Category Archives: Isabelle

Isabelle/MMT: export of Isabelle theories and import as OMDoc content

MMT (or “Meta Meta Theory”) is a general framework for formal and informal languages, including lambda-calculus and logic, but also text documents. The documentation provides an overview of the MMT language and system (which is implemented in Scala).

I have collaborated over some months with the makers of MMT: Florian Rabe and Michael Kohlhase. The outcome is Isabelle/MMT, a tool in Isabelle/Scala that uses the MMT library to export Isabelle theory content and import it into MMT as OMDoc files. Robustness and scalability have been of primary concern of Isabelle/MMT: We have managed to process recent Isabelle + AFP within 6.5h on high-end hardware, excluding only very big sessions of AFP (notably the “slow” group).

Here are further technical details:

  • Intel Xeon CPU E5-2699 @ 2.20GHz with 20 cores
  • Poly/ML: 30 GB heap size, approx. 12 active threads
  • Java 11: 30 GB heap size, approx. 2 active threads
  • 540 sessions
  • 5463 theories
  • 1404441 logical items:
    • 4021 locales (including classes)
    • 4057 locale dependencies (sub-locales, sub-classes etc.)
    • 1101 type-classes
    • 9620 types
    • 191336 constants
    • 1194306 theorems
  • 160 MB OMDoc content with XZ compression, or 26 GB uncompressed

The resulting OMDoc content is available from the MathHub service by Kohlhase and Rabe. It is possible to browse it locally via the HTTP server that is included in MMT, e.g. by the command-line wrapper isabelle mmt_server. See also the README (towards the bottom) and the following screenshot:

Isabelle/MMT output via MMT HTTP server

Browsing only works smoothly for small Isabelle theories. The Scala APIs of MMT provide more scalable access to the massive amount of material, e.g. it could be used for “data-mining” of Isabelle/AFP content.

Isabelle export

The Isabelle/MMT export uses new mechanisms from recent repository versions (after the Isabelle2018 release), e.g. see Isabelle_09-Nov-2018. In particular:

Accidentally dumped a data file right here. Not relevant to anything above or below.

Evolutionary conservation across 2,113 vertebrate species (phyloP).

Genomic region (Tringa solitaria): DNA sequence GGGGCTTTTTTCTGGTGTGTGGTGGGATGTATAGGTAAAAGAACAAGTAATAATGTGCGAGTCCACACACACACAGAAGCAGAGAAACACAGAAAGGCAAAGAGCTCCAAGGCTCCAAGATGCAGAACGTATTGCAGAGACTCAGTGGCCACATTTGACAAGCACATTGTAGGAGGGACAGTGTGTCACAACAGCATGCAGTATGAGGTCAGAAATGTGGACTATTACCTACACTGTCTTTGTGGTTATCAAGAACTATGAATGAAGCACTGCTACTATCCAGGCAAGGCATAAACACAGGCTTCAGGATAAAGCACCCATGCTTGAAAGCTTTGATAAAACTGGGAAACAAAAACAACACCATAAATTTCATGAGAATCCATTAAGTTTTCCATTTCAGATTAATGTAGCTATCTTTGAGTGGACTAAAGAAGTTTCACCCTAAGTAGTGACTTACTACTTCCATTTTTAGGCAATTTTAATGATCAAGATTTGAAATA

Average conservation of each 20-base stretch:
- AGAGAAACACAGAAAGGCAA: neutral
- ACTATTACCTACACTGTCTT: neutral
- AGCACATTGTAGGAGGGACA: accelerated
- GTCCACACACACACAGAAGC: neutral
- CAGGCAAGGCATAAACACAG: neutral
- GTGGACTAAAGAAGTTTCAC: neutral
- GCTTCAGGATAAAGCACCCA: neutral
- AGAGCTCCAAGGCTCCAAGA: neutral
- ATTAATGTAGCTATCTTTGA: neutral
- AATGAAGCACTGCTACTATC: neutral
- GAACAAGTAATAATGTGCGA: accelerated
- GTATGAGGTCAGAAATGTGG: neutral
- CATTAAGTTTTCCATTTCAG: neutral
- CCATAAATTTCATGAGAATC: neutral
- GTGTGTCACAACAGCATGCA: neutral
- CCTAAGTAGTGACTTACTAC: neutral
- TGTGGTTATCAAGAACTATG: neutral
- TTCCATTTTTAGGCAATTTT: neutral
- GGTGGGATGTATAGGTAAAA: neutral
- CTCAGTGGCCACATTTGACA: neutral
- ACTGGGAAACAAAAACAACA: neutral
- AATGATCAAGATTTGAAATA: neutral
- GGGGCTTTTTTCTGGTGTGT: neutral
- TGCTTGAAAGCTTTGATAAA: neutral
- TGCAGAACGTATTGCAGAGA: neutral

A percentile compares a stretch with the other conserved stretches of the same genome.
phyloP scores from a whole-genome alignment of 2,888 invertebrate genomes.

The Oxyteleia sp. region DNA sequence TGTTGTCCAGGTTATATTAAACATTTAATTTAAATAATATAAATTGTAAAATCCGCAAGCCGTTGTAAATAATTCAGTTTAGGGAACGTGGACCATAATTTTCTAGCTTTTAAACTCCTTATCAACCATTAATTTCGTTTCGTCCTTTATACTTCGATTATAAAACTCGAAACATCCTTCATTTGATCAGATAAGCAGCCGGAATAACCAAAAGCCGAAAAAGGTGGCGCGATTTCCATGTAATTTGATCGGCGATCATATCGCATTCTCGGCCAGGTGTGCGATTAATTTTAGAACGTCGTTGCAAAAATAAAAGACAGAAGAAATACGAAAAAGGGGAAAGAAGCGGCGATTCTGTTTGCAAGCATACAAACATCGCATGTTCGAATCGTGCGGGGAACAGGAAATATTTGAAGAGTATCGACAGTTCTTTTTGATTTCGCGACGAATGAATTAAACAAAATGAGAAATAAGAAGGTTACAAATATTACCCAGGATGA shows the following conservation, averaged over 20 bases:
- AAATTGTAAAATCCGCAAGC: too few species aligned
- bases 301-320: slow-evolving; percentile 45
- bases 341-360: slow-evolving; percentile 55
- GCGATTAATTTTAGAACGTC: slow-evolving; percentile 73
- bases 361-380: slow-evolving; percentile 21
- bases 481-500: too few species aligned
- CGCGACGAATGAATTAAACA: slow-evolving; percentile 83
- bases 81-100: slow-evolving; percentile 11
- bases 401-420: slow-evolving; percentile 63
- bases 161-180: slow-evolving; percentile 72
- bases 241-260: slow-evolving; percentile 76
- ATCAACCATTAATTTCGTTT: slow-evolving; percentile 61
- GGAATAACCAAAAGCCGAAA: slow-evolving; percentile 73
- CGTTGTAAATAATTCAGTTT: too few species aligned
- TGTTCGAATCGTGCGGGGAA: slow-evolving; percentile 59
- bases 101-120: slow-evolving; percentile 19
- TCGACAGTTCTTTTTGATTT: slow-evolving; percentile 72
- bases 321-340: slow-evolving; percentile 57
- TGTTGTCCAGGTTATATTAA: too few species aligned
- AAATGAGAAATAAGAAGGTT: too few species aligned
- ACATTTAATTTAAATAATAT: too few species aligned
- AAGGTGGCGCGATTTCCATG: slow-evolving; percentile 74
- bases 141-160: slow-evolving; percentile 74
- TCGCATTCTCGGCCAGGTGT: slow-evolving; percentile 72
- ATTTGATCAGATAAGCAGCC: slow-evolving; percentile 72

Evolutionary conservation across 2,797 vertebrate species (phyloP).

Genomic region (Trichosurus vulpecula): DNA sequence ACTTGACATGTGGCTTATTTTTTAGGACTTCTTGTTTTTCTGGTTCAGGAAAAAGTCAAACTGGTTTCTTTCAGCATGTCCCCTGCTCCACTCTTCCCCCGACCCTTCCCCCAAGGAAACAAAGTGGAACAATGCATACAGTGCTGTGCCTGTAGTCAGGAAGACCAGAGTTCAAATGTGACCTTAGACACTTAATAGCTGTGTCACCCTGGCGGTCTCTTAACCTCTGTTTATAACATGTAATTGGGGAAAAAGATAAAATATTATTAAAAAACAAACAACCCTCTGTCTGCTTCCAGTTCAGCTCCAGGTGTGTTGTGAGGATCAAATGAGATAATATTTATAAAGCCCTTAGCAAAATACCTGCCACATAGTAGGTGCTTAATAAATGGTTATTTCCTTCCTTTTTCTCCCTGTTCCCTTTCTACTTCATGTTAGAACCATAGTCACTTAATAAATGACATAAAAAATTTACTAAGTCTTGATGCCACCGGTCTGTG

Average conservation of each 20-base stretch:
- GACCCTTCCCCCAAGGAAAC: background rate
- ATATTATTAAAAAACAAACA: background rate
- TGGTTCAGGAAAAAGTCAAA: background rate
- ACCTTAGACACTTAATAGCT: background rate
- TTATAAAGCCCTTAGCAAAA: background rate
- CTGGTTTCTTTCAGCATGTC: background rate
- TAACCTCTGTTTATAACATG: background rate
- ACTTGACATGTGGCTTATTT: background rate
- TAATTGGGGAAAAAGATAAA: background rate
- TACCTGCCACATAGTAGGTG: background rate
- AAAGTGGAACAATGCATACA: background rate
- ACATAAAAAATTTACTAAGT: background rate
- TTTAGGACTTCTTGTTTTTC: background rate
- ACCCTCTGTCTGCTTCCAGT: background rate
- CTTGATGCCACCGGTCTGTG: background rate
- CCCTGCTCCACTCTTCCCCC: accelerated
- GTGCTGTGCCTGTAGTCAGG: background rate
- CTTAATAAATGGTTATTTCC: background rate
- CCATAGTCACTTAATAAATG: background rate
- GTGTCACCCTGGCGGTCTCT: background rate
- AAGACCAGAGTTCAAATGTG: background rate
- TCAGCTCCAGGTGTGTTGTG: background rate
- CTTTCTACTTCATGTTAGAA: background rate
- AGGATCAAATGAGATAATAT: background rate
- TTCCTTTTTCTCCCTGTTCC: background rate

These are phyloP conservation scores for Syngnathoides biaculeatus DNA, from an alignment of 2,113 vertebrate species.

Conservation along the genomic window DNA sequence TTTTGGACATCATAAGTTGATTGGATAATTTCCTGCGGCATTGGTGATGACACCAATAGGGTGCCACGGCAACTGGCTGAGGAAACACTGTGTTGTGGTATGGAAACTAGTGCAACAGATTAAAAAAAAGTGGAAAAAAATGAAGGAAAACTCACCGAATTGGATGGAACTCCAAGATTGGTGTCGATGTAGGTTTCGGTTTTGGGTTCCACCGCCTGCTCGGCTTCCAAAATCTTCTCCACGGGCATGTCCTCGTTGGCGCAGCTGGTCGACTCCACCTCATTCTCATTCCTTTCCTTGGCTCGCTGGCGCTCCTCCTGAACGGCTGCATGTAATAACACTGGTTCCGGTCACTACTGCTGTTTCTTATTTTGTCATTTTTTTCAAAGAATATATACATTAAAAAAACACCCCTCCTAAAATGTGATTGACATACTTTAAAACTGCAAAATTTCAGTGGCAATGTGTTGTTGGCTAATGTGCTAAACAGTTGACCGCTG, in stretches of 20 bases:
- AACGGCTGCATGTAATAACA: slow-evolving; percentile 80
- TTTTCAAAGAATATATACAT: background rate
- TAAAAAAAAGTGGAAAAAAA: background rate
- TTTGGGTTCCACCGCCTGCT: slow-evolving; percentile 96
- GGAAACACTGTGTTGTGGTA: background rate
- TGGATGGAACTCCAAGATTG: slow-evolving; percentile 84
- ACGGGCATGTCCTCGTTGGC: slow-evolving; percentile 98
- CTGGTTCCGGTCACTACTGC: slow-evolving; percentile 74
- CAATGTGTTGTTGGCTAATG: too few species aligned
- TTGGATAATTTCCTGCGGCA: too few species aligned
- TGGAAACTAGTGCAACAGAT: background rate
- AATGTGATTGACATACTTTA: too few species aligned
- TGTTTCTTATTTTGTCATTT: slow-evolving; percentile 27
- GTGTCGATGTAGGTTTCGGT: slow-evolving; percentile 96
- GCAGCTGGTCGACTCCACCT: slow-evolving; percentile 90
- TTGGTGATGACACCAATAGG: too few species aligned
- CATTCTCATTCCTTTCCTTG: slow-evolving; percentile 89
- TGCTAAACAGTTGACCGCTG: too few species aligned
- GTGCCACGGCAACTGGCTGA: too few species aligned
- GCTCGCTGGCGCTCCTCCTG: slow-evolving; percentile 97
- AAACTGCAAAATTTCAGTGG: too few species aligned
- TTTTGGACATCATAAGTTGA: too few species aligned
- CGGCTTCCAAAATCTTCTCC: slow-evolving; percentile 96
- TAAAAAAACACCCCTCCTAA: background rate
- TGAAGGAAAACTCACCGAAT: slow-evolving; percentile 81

1. Export of “blobs” into the Isabelle session database, e.g. see the export_theory system option and the isabelle dump tool. In such batch-mode tools, exports are written to an SQLite database and dumped to the file-system.
  2. Use of PIDE (Prover IDE) processing under program control: the database content is maintained within the running Java process and later written to OMDoc files. The PIDE session allows to export many details of formally annotated sources: presently only the source positions of declared types, constants, theorems etc. are reconstructed and associated with the corresponding command-span in the text.

Other applications of theory export may be considered, e.g. OpenTheory or Dedukti, but note that proof objects are presently omitted. Full proof terms would require some orders of magnitude more resources. Instead, it is probably better to use structured Isar proof texts with formal PIDE annotations.

MMT import

Import into MMT uses the existing LF library, which provides a Logical Framework that is similar to Isabelle/Pure. Isabelle types, terms, propositions are translated in a straight-forward manner. Type-classes of Isabelle occur here as classes of types, without any additional structure yet. Further theory structure is provided by localesclasses are locales with special link-up with the type-system. Overall we get the following aspects of Isabelle theory content in MMT: